Almost 60 years after the widespread axing of hundreds of Scottish railway stations, proposals have been made to reverse the closures and boost the economy.
The Scottish Conservatives have made it party policy to review the controversial cuts to the service enacted by British Railways Board chairman Richard Beeching in the 1960s.
In his report, The Reshaping of British Railways, he called for around one-third of the UK’s train stations to be shut, affecting some 5,000 miles of track.
At the time, he said the routes were not cost-effective to run.
This left some communities effectively cut off from the rail network, including the likes of those in Fraserburgh, who then had to travel 40 miles to their nearest station.
But the Scottish Conservatives have said they want to re-examine these decisions and see if reopening some locations could help the economy.
Party leader and Moray MP Douglas Ross said: “We need to think locally about the infrastructure our towns and villages need.
“The Beeching cuts of the 1960s saw many iconic Scottish railways and stations closed, like the Formartine to Buchan line.
🛤️ The Beeching cuts of the 1960s saw many iconic Scottish railways and stations closed, like the Formartine to Buchan line.
— Scottish Conservatives (@ScotTories) November 22, 2020
“Now, 50 years later, we need to assess the long-term damage that decision has done to the communities affected and whether the economic case has changed.
“The reopening of the Borders Railway has shown that local rail can be a success again.
“So we would review the Beeching lines, with the intention of reopening connections and stations that will support local growth.”
In recent years there has been a renewed interest in revitalising part of the rail network.
Just last month Kintore station welcomed its first train in decades following a campaign to bring it back into use.
Work is ongoing in other areas, including Evanton in Ross-shire, for the reopening of facilities cut by Beeching.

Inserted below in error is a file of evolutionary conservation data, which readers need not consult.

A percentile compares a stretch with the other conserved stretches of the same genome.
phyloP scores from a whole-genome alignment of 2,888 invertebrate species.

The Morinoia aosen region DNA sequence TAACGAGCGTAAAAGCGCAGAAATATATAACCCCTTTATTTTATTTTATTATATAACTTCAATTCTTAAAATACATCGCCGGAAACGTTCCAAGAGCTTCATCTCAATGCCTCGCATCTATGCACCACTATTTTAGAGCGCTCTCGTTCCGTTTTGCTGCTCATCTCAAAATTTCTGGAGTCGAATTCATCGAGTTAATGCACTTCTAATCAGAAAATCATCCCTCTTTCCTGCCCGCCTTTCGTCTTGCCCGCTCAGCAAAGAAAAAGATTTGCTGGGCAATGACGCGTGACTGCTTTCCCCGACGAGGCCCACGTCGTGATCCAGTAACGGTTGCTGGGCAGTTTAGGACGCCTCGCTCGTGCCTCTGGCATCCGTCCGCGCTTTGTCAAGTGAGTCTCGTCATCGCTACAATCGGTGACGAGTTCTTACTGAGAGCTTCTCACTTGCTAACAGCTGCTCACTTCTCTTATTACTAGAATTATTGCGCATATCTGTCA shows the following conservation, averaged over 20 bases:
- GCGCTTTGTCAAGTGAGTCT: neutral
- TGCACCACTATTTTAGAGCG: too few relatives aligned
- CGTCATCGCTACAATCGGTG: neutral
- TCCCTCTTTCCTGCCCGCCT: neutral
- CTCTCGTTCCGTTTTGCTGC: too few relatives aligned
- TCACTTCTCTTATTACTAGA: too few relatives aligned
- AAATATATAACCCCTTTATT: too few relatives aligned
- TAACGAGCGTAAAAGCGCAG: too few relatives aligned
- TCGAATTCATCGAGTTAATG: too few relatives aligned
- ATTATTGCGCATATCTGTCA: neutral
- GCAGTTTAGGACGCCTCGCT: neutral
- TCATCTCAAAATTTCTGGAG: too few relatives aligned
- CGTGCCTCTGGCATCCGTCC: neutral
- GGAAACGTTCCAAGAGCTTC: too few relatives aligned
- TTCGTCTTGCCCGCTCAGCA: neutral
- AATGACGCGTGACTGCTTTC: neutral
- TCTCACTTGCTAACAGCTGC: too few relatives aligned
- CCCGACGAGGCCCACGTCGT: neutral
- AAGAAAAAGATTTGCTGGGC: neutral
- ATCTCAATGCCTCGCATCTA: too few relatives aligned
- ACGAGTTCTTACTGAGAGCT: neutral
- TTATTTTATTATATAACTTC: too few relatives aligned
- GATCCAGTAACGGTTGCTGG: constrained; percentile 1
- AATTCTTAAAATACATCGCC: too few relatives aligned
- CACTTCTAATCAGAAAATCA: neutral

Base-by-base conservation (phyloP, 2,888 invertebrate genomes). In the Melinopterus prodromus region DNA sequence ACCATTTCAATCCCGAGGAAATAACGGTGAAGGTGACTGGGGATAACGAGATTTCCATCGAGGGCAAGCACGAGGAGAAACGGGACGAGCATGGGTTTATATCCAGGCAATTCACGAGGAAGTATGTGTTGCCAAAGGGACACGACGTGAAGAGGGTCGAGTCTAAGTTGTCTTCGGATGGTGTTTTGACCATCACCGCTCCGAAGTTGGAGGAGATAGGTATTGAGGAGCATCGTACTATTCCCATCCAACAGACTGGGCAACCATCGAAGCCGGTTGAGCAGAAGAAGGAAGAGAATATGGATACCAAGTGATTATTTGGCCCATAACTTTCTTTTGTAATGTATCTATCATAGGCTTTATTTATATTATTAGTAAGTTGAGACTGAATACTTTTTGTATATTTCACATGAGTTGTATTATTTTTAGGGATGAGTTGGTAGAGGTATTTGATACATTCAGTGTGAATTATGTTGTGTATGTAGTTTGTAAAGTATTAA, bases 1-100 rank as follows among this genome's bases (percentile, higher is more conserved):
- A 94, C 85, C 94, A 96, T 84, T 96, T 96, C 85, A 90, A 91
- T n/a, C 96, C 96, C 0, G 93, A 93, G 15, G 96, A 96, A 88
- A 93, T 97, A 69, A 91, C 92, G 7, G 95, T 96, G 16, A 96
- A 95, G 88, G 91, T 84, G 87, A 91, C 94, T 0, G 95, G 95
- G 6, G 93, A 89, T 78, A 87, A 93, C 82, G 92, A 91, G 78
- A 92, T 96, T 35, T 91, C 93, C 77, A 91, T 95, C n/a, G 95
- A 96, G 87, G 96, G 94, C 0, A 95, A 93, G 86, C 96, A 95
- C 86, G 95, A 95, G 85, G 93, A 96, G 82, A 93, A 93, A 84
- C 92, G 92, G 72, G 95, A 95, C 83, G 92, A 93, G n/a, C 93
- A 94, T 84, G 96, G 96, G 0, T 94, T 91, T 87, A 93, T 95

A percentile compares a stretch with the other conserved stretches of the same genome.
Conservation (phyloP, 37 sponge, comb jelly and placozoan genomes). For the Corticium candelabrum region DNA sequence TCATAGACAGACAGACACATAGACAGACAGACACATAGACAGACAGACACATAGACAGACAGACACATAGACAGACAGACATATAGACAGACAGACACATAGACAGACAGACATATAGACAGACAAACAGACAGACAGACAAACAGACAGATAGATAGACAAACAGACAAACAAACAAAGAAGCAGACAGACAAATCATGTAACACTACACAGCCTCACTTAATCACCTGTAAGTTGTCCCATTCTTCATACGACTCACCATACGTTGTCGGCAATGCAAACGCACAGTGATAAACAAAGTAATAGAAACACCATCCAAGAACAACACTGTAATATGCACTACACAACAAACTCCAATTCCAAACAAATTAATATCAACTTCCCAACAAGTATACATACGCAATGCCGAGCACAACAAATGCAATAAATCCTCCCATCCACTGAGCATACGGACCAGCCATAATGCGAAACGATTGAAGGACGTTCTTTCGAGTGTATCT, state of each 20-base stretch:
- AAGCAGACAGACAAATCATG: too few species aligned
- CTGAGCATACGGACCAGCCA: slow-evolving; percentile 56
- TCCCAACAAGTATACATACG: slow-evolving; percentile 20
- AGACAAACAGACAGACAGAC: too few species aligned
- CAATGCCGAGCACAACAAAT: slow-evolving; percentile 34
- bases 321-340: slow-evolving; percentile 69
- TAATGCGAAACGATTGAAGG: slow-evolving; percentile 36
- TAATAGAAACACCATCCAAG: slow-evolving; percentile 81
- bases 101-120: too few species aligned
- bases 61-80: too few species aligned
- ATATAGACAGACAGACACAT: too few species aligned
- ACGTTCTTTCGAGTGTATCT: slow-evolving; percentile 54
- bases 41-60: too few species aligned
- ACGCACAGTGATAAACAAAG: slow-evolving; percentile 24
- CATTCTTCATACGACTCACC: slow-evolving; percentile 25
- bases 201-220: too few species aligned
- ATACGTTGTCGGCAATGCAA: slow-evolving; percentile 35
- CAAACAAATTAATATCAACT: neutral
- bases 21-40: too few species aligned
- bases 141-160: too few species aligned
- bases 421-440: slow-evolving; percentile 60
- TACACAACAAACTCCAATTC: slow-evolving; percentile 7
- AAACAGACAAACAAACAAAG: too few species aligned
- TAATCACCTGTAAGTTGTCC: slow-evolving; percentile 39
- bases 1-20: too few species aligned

And earlier this year north-east regional transport body Nestrans secured an £80,000 grant to explore the potential benefits of new stations between Aberdeen and Laurencekirk.
This could include connections in Aberdeen suburb Cove and Aberdeenshire town Newtonhill, which local MSP Liam Kerr believes are “prime contenders” for fresh work.
He said: “I believe Newtonhill and Cove are prime contenders for reopening.
“Good transport links are essential for helping communities thrive and grow.
“We will focus on rebuilding our communities by restoring Scotland’s railways.
“After Covid-19, we have an opportunity to invest in the local infrastructure, roads and digital connectivity that our communities need to grow and thrive.”
A Transport Scotland spokeswoman said: “Scottish Ministers are committed to ensuring the railway meets future growth needs and are willing to consider proposals for new stations, or reopening existing ones, that arise from a positive transport appraisal which takes account of the impact on the wider rail network.
“Nestrans has been awarded £80,000 through the Local Rail Development Fund to carry out appraisal studies on Cross Aberdeen rail travel.
“We have received Nestrans’ Case For Change, the first of three appraisals, which includes information on Newtonhill and Cove stations.
“While it is too early to say if these stations will be re-opened at this stage of the process, if Nestrans’ appraisals provide robust strategic business cases we will consider them for potential further funding or support through our rail pipeline process.”